There is also a package.appxmanifest  file that is required for metro apps. Much like windows phone apps the manifest allows the app to be identified and signed with the appropriate identity information and developer “signatures”.

The package.appxmanifest file

As you can see below the sample app manifest contains identity information, pre-requisites for OS Versioning, a resources section to provide Windows the basic information to hook the application into the METRO environment and a capabilities section much like Windows Phone to identify things like if the application can access the internet or not.

<?xml version=”1.0″ encoding=”utf-8″?>
<Package xmlns=””>

  <Identity Name=”5274dfe2-c8a0-408e-833c-f887ff6a9f1c”
            Version=”″ />



    <Resource Language=”x-generate”/>

    <Application Id=”App”
            <DefaultTile ShowName=”allLogos” />
            <SplashScreen Image=”Assets\SplashScreen.png” />
    <Capability Name=”internetClient” />

For more information about setting up these capabilities, check out Microsoft’s information at:

Creating a New Project

Upfront we notice that there are METRO style monochrome icons that are much more readable.. If we go to create a “New Project” we will notice a few new project types and templates.  There is HTML and XAML available for Creating a Windows 8/WinRT  Metro Style Application.



There are in-built templates for Blank, Grid, Split, Fixed Layout, and Navigation Style Apps.. But more on this a bit later.. Notice the Javascript support above for creating a METRO style app as well..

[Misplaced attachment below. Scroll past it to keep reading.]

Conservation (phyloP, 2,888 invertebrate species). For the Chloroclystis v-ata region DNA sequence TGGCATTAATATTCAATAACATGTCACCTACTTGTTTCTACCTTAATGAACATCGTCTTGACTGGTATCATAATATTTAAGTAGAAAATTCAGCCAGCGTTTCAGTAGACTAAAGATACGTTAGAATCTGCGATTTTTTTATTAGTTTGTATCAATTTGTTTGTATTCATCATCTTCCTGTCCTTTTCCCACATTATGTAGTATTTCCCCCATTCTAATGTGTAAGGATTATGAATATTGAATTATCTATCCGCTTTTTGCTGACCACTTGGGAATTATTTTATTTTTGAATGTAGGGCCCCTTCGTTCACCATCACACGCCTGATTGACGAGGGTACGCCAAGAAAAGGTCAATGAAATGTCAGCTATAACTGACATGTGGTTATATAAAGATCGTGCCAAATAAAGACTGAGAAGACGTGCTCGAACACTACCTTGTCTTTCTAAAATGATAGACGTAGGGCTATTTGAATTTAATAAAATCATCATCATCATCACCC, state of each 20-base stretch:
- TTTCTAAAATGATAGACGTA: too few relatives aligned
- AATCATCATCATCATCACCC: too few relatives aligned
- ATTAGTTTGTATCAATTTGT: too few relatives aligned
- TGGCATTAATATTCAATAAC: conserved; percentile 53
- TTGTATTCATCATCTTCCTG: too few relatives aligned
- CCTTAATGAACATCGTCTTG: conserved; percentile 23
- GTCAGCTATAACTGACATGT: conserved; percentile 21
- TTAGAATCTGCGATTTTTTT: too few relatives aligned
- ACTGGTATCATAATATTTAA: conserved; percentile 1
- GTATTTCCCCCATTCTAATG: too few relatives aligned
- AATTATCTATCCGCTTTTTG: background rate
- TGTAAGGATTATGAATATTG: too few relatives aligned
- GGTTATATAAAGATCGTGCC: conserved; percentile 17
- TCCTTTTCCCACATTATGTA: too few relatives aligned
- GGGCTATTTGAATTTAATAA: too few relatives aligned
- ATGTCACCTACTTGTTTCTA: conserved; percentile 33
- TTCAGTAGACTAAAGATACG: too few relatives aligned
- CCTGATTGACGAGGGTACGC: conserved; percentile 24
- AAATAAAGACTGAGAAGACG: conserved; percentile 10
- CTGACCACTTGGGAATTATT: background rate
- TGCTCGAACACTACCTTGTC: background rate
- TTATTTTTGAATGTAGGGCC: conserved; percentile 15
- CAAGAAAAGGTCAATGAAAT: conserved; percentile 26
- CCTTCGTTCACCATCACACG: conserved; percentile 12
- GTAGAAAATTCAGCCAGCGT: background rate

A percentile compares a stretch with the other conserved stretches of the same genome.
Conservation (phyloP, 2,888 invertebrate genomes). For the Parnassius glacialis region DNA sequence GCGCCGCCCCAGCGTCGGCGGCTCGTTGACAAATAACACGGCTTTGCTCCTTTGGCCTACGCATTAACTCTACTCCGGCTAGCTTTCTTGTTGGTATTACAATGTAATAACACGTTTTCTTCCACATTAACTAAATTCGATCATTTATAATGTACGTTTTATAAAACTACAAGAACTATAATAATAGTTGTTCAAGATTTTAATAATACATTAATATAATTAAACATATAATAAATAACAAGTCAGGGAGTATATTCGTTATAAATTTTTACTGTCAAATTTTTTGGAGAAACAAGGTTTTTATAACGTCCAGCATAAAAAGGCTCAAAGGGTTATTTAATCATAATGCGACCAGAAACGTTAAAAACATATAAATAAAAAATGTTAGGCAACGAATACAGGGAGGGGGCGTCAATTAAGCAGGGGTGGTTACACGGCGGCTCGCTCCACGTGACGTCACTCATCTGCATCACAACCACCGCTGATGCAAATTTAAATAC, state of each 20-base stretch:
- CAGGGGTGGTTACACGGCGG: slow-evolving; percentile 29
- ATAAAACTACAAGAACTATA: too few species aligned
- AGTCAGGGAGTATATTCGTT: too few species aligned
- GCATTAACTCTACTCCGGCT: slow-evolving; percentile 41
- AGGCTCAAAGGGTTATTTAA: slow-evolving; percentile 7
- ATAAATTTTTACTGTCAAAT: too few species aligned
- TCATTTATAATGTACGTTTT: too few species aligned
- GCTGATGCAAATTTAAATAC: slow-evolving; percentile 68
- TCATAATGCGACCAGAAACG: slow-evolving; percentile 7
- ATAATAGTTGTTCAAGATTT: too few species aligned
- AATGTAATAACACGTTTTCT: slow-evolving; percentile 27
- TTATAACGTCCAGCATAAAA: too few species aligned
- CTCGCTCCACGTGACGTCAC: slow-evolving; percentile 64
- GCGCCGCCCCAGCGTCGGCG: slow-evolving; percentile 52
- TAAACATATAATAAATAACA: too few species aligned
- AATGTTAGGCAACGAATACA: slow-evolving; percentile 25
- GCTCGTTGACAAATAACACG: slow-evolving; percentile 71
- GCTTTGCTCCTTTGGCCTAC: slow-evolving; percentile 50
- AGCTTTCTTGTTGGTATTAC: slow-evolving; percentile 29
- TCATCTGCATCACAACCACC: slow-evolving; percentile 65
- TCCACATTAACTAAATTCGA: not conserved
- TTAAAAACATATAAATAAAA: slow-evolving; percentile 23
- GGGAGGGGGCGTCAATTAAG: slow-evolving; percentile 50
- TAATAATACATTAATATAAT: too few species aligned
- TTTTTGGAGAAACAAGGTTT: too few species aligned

XAML support isn’t forgotten either with it’s own sets of templates.

Grid Applications


If you select a “Grid Application”, Blend will provide you with a “Single Page Project that navigates betwee groups of items and has dedicated “Master-Detail” pages to display Items.. Here is a view of the template’s master-detail pages in action.






We can deploy this skeleton code either directly to the environment or test it on a Windows Tablet Device Simulator..  We can set this up through a panel in the “Platform”  panel in Blend..


You can set the screen size to match a particular on market device’s resolution and DPI when previewing and check your layouts with Horizontal and Vertical functionality (portrait/landscape) as well as scaling.. You can set the deploy target also to your local machine instead of the Emulator/Simulator as shown in the graphic above..

Deployed Locally


Deployed to the Simulator


Other Blend Features In XAML

The Visual State Manager

In the past if you were not a Silverlight designer you will not notice any default states or defined states in the visual state manager. In a WPF application you had to define all of these yourself..  For METRO apps there are are few already defined states that accommodate different screen modes..


These including Landscape (full screen) mode, Filled Mode, Portrait mode, and Snapped mode. I highly recommend you do not delete any of these unless your “METRO” app is only supporting one of these modes which again is HIGHLY NOT recommended..

You can use the state manager to create and handle state management of your own on-screen items, controls and their transitions, by creating more visual state groups for your own elements in XAML

Timeline Animation

You can also create complex animations with the OBJECTS and TIMELINE storyboard option.. In this example I am creating a new storyboard on one of the new METRO “FlipView” controls..